The Atlantic

The Fall of the French Left

With Benoît Hamon’s defeat, his Socialist Party may be obsolete.
Source: Regis Duvignau

In the first round of a French presidential election, there will, naturally, always be more losers than winners. But until Sunday, the Socialist Party had lost in the initial round only once before: in 2002, when incumbent President Lionel Jospin unexpectedly finished a close third, behind a surprise surge from the National Front’s leader (FN), Jean-Marie Le Pen.  

This year, independent-centrist Emmanuel Macron and Jean-Marie’s daughter, Marine, now leader of the FN herself, will move on to the final round on May 7. The Socialist candidate, Benoît Hamon, finished an unprecedented fifth. His loss feels very different from Jospin’s of 15 years ago, and not only because his paltry share of the vote was so much lower—just over 6 percent compared to Jospin’s 16.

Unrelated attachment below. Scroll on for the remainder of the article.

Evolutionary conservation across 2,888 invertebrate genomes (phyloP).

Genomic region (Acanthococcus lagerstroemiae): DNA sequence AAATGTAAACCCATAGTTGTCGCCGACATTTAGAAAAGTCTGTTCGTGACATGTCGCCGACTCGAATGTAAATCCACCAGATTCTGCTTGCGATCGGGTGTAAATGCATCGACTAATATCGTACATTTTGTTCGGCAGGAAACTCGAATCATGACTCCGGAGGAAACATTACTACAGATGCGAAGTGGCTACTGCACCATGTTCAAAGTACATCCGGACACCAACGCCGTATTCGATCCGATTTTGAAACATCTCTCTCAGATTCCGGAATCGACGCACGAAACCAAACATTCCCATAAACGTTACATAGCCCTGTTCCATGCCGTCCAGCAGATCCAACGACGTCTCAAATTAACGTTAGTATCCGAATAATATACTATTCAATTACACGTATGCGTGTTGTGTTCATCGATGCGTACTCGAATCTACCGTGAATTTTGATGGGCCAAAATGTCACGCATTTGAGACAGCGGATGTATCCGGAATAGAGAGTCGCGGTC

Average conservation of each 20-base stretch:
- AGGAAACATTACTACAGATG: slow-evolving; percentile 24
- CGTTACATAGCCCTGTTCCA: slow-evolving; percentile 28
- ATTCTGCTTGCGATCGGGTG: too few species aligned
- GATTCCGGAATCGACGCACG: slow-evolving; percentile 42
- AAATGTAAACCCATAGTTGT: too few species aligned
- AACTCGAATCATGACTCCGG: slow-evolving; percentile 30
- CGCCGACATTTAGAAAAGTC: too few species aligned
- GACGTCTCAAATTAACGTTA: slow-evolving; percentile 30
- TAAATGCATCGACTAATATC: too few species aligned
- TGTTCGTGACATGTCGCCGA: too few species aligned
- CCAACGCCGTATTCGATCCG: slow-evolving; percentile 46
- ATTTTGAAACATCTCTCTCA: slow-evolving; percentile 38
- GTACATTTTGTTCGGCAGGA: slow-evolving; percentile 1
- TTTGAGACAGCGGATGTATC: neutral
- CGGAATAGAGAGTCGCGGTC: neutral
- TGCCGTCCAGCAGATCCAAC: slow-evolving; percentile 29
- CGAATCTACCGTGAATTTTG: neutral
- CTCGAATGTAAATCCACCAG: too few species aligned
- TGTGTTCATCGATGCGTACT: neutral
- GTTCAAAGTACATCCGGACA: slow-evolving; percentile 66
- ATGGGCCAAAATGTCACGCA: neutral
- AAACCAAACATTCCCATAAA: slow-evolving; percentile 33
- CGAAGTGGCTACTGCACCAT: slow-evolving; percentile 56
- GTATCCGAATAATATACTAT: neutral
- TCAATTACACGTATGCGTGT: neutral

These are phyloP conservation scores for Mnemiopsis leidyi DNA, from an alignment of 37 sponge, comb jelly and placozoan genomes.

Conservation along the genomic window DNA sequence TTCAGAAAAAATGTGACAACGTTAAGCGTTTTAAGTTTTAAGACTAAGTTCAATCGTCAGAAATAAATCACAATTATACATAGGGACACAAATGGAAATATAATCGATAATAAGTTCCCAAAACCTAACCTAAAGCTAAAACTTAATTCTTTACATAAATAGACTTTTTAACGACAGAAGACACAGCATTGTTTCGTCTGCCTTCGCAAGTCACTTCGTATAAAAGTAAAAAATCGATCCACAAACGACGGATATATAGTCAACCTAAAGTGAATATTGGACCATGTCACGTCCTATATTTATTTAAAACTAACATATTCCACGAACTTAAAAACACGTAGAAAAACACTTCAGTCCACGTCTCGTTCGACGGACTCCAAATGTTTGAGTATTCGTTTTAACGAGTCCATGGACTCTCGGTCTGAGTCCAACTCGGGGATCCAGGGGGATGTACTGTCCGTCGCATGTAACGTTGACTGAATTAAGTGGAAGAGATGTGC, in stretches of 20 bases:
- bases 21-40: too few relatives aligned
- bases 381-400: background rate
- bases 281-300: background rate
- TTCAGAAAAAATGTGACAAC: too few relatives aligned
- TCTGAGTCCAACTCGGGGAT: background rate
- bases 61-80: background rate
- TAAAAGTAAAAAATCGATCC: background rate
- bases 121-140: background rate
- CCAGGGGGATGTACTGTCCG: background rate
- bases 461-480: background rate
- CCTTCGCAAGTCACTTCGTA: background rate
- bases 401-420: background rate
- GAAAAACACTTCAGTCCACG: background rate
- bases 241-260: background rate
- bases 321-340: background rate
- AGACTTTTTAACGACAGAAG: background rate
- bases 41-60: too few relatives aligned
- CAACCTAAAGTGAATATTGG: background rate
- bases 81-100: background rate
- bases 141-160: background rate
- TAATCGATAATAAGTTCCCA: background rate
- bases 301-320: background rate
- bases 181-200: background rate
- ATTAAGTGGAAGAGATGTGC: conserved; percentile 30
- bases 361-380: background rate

What is even more striking than the result itself is that, unlike in 2002, this crushing

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